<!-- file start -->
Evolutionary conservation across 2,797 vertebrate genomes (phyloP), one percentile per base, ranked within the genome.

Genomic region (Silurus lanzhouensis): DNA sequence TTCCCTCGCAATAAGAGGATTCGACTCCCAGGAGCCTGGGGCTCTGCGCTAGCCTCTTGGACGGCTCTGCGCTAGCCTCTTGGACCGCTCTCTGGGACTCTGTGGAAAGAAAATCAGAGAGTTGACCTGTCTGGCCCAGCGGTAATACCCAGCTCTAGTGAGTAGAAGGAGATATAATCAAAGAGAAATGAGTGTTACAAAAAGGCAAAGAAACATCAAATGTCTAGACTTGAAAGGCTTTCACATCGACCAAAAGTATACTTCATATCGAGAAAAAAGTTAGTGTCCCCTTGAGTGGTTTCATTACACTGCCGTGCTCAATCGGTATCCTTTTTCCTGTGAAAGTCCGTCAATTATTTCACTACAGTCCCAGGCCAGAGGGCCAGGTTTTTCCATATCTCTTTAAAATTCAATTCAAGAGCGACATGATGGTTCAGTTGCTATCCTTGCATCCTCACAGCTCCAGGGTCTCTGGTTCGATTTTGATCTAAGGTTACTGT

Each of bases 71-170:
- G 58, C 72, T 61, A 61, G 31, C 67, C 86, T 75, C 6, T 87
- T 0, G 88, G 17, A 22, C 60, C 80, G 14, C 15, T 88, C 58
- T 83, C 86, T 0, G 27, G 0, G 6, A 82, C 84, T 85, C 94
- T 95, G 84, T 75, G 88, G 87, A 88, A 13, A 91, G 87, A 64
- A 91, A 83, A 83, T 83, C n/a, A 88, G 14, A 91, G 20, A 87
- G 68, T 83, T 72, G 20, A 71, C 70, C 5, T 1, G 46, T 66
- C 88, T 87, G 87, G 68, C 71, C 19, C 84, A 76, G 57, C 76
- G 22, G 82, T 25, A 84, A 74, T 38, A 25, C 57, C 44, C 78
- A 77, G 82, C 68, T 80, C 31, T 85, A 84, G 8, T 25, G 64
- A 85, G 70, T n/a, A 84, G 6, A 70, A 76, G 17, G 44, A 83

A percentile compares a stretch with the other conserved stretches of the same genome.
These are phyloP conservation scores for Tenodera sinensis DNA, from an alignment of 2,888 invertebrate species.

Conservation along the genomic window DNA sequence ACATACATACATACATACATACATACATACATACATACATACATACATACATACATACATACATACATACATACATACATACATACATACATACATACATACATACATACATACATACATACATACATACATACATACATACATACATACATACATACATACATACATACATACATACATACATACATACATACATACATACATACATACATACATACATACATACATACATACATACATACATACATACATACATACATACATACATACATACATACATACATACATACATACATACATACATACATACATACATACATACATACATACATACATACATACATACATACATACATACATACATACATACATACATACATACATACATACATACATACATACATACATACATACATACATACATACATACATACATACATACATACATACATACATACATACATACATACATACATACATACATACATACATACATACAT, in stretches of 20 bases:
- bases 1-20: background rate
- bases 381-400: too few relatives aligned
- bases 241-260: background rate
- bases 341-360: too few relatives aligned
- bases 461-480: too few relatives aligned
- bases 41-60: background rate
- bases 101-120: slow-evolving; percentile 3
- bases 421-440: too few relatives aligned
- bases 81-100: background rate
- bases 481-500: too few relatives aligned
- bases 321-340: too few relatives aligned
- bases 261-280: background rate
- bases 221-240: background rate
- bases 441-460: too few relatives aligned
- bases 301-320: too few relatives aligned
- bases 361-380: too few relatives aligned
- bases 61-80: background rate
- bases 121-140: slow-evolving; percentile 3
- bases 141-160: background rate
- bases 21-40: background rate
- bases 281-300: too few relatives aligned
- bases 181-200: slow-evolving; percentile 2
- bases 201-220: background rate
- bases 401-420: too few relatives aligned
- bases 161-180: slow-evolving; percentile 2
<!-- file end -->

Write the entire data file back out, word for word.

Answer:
Evolutionary conservation across 2,797 vertebrate genomes (phyloP), one percentile per base, ranked within the genome.

Genomic region (Silurus lanzhouensis): DNA sequence TTCCCTCGCAATAAGAGGATTCGACTCCCAGGAGCCTGGGGCTCTGCGCTAGCCTCTTGGACGGCTCTGCGCTAGCCTCTTGGACCGCTCTCTGGGACTCTGTGGAAAGAAAATCAGAGAGTTGACCTGTCTGGCCCAGCGGTAATACCCAGCTCTAGTGAGTAGAAGGAGATATAATCAAAGAGAAATGAGTGTTACAAAAAGGCAAAGAAACATCAAATGTCTAGACTTGAAAGGCTTTCACATCGACCAAAAGTATACTTCATATCGAGAAAAAAGTTAGTGTCCCCTTGAGTGGTTTCATTACACTGCCGTGCTCAATCGGTATCCTTTTTCCTGTGAAAGTCCGTCAATTATTTCACTACAGTCCCAGGCCAGAGGGCCAGGTTTTTCCATATCTCTTTAAAATTCAATTCAAGAGCGACATGATGGTTCAGTTGCTATCCTTGCATCCTCACAGCTCCAGGGTCTCTGGTTCGATTTTGATCTAAGGTTACTGT

Each of bases 71-170:
- G 58, C 72, T 61, A 61, G 31, C 67, C 86, T 75, C 6, T 87
- T 0, G 88, G 17, A 22, C 60, C 80, G 14, C 15, T 88, C 58
- T 83, C 86, T 0, G 27, G 0, G 6, A 82, C 84, T 85, C 94
- T 95, G 84, T 75, G 88, G 87, A 88, A 13, A 91, G 87, A 64
- A 91, A 83, A 83, T 83, C n/a, A 88, G 14, A 91, G 20, A 87
- G 68, T 83, T 72, G 20, A 71, C 70, C 5, T 1, G 46, T 66
- C 88, T 87, G 87, G 68, C 71, C 19, C 84, A 76, G 57, C 76
- G 22, G 82, T 25, A 84, A 74, T 38, A 25, C 57, C 44, C 78
- A 77, G 82, C 68, T 80, C 31, T 85, A 84, G 8, T 25, G 64
- A 85, G 70, T n/a, A 84, G 6, A 70, A 76, G 17, G 44, A 83

A percentile compares a stretch with the other conserved stretches of the same genome.
These are phyloP conservation scores for Tenodera sinensis DNA, from an alignment of 2,888 invertebrate species.

Conservation along the genomic window DNA sequence ACATACATACATACATACATACATACATACATACATACATACATACATACATACATACATACATACATACATACATACATACATACATACATACATACATACATACATACATACATACATACATACATACATACATACATACATACATACATACATACATACATACATACATACATACATACATACATACATACATACATACATACATACATACATACATACATACATACATACATACATACATACATACATACATACATACATACATACATACATACATACATACATACATACATACATACATACATACATACATACATACATACATACATACATACATACATACATACATACATACATACATACATACATACATACATACATACATACATACATACATACATACATACATACATACATACATACATACATACATACATACATACATACATACATACATACATACATACATACATACATACATACATACATACATACAT, in stretches of 20 bases:
- bases 1-20: background rate
- bases 381-400: too few relatives aligned
- bases 241-260: background rate
- bases 341-360: too few relatives aligned
- bases 461-480: too few relatives aligned
- bases 41-60: background rate
- bases 101-120: slow-evolving; percentile 3
- bases 421-440: too few relatives aligned
- bases 81-100: background rate
- bases 481-500: too few relatives aligned
- bases 321-340: too few relatives aligned
- bases 261-280: background rate
- bases 221-240: background rate
- bases 441-460: too few relatives aligned
- bases 301-320: too few relatives aligned
- bases 361-380: too few relatives aligned
- bases 61-80: background rate
- bases 121-140: slow-evolving; percentile 3
- bases 141-160: background rate
- bases 21-40: background rate
- bases 281-300: too few relatives aligned
- bases 181-200: slow-evolving; percentile 2
- bases 201-220: background rate
- bases 401-420: too few relatives aligned
- bases 161-180: slow-evolving; percentile 2